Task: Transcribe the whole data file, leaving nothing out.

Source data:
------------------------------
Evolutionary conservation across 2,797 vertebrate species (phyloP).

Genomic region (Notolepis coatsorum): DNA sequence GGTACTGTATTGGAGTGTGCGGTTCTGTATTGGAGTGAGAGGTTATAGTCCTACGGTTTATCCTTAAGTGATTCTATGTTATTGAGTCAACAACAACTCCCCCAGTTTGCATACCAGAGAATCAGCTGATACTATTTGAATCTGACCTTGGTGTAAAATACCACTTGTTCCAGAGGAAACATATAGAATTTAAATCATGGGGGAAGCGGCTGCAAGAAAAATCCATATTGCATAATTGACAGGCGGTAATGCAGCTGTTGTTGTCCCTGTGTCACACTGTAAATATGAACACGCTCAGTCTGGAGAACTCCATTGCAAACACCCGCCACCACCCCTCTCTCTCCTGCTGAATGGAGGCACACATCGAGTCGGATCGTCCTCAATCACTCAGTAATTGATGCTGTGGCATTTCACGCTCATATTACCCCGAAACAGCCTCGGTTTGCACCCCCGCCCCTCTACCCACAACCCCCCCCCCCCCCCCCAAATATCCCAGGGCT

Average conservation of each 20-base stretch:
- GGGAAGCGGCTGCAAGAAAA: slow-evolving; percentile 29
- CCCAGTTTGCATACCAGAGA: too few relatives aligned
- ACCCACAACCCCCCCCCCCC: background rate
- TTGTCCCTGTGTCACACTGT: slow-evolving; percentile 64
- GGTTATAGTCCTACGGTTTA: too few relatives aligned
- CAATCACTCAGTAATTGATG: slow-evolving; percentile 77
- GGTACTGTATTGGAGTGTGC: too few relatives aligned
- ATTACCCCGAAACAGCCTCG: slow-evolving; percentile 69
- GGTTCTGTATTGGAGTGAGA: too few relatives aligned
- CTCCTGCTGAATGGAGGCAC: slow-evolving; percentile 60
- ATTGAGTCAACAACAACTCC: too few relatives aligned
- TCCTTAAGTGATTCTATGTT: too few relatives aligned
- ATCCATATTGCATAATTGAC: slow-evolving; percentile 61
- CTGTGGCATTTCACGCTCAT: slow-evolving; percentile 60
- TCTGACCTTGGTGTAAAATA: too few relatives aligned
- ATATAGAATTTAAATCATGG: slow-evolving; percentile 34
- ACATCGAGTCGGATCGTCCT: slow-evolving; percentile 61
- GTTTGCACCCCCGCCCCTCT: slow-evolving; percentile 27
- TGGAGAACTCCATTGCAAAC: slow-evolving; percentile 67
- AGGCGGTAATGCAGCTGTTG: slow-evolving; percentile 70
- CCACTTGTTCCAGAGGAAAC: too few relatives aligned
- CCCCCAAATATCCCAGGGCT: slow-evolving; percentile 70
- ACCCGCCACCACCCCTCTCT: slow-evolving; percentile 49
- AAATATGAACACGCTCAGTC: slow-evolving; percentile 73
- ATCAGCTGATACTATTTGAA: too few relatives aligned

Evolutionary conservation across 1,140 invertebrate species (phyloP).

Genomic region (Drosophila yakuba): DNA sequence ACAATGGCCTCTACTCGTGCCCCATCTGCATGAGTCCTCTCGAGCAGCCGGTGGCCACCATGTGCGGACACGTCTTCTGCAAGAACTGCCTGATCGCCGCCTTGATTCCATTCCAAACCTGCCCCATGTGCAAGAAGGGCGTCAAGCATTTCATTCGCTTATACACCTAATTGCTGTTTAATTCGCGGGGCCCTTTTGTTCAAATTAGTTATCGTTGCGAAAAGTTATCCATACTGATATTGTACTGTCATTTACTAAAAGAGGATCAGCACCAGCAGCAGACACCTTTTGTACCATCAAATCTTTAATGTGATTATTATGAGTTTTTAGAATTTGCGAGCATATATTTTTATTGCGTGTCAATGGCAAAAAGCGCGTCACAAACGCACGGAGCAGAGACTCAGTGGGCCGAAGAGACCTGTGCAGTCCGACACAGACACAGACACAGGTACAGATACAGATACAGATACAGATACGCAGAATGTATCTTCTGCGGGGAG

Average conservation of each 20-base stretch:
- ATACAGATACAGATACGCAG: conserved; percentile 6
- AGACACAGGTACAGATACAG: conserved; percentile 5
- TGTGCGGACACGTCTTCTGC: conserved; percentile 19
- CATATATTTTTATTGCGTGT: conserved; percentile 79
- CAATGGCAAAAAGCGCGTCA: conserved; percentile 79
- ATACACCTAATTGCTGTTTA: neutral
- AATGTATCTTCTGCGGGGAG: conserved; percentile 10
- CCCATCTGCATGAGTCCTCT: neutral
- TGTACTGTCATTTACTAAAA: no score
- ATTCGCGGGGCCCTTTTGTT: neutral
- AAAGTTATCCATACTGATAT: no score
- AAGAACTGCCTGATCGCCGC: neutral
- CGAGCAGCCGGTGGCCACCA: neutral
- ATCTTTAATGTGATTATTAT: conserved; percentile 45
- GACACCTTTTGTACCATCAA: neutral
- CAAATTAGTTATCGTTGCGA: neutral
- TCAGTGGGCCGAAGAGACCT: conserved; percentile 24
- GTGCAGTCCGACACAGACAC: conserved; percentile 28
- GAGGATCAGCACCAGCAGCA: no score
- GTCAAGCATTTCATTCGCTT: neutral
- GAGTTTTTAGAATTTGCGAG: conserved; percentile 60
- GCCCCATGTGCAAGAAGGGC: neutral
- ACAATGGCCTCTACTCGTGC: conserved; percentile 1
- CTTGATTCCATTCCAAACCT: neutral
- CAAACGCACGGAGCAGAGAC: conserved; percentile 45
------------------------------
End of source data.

Evolutionary conservation across 2,797 vertebrate species (phyloP).

Genomic region (Notolepis coatsorum): DNA sequence GGTACTGTATTGGAGTGTGCGGTTCTGTATTGGAGTGAGAGGTTATAGTCCTACGGTTTATCCTTAAGTGATTCTATGTTATTGAGTCAACAACAACTCCCCCAGTTTGCATACCAGAGAATCAGCTGATACTATTTGAATCTGACCTTGGTGTAAAATACCACTTGTTCCAGAGGAAACATATAGAATTTAAATCATGGGGGAAGCGGCTGCAAGAAAAATCCATATTGCATAATTGACAGGCGGTAATGCAGCTGTTGTTGTCCCTGTGTCACACTGTAAATATGAACACGCTCAGTCTGGAGAACTCCATTGCAAACACCCGCCACCACCCCTCTCTCTCCTGCTGAATGGAGGCACACATCGAGTCGGATCGTCCTCAATCACTCAGTAATTGATGCTGTGGCATTTCACGCTCATATTACCCCGAAACAGCCTCGGTTTGCACCCCCGCCCCTCTACCCACAACCCCCCCCCCCCCCCCCAAATATCCCAGGGCT

Average conservation of each 20-base stretch:
- GGGAAGCGGCTGCAAGAAAA: slow-evolving; percentile 29
- CCCAGTTTGCATACCAGAGA: too few relatives aligned
- ACCCACAACCCCCCCCCCCC: background rate
- TTGTCCCTGTGTCACACTGT: slow-evolving; percentile 64
- GGTTATAGTCCTACGGTTTA: too few relatives aligned
- CAATCACTCAGTAATTGATG: slow-evolving; percentile 77
- GGTACTGTATTGGAGTGTGC: too few relatives aligned
- ATTACCCCGAAACAGCCTCG: slow-evolving; percentile 69
- GGTTCTGTATTGGAGTGAGA: too few relatives aligned
- CTCCTGCTGAATGGAGGCAC: slow-evolving; percentile 60
- ATTGAGTCAACAACAACTCC: too few relatives aligned
- TCCTTAAGTGATTCTATGTT: too few relatives aligned
- ATCCATATTGCATAATTGAC: slow-evolving; percentile 61
- CTGTGGCATTTCACGCTCAT: slow-evolving; percentile 60
- TCTGACCTTGGTGTAAAATA: too few relatives aligned
- ATATAGAATTTAAATCATGG: slow-evolving; percentile 34
- ACATCGAGTCGGATCGTCCT: slow-evolving; percentile 61
- GTTTGCACCCCCGCCCCTCT: slow-evolving; percentile 27
- TGGAGAACTCCATTGCAAAC: slow-evolving; percentile 67
- AGGCGGTAATGCAGCTGTTG: slow-evolving; percentile 70
- CCACTTGTTCCAGAGGAAAC: too few relatives aligned
- CCCCCAAATATCCCAGGGCT: slow-evolving; percentile 70
- ACCCGCCACCACCCCTCTCT: slow-evolving; percentile 49
- AAATATGAACACGCTCAGTC: slow-evolving; percentile 73
- ATCAGCTGATACTATTTGAA: too few relatives aligned

Evolutionary conservation across 1,140 invertebrate species (phyloP).

Genomic region (Drosophila yakuba): DNA sequence ACAATGGCCTCTACTCGTGCCCCATCTGCATGAGTCCTCTCGAGCAGCCGGTGGCCACCATGTGCGGACACGTCTTCTGCAAGAACTGCCTGATCGCCGCCTTGATTCCATTCCAAACCTGCCCCATGTGCAAGAAGGGCGTCAAGCATTTCATTCGCTTATACACCTAATTGCTGTTTAATTCGCGGGGCCCTTTTGTTCAAATTAGTTATCGTTGCGAAAAGTTATCCATACTGATATTGTACTGTCATTTACTAAAAGAGGATCAGCACCAGCAGCAGACACCTTTTGTACCATCAAATCTTTAATGTGATTATTATGAGTTTTTAGAATTTGCGAGCATATATTTTTATTGCGTGTCAATGGCAAAAAGCGCGTCACAAACGCACGGAGCAGAGACTCAGTGGGCCGAAGAGACCTGTGCAGTCCGACACAGACACAGACACAGGTACAGATACAGATACAGATACAGATACGCAGAATGTATCTTCTGCGGGGAG

Average conservation of each 20-base stretch:
- ATACAGATACAGATACGCAG: conserved; percentile 6
- AGACACAGGTACAGATACAG: conserved; percentile 5
- TGTGCGGACACGTCTTCTGC: conserved; percentile 19
- CATATATTTTTATTGCGTGT: conserved; percentile 79
- CAATGGCAAAAAGCGCGTCA: conserved; percentile 79
- ATACACCTAATTGCTGTTTA: neutral
- AATGTATCTTCTGCGGGGAG: conserved; percentile 10
- CCCATCTGCATGAGTCCTCT: neutral
- TGTACTGTCATTTACTAAAA: no score
- ATTCGCGGGGCCCTTTTGTT: neutral
- AAAGTTATCCATACTGATAT: no score
- AAGAACTGCCTGATCGCCGC: neutral
- CGAGCAGCCGGTGGCCACCA: neutral
- ATCTTTAATGTGATTATTAT: conserved; percentile 45
- GACACCTTTTGTACCATCAA: neutral
- CAAATTAGTTATCGTTGCGA: neutral
- TCAGTGGGCCGAAGAGACCT: conserved; percentile 24
- GTGCAGTCCGACACAGACAC: conserved; percentile 28
- GAGGATCAGCACCAGCAGCA: no score
- GTCAAGCATTTCATTCGCTT: neutral
- GAGTTTTTAGAATTTGCGAG: conserved; percentile 60
- GCCCCATGTGCAAGAAGGGC: neutral
- ACAATGGCCTCTACTCGTGC: conserved; percentile 1
- CTTGATTCCATTCCAAACCT: neutral
- CAAACGCACGGAGCAGAGAC: conserved; percentile 45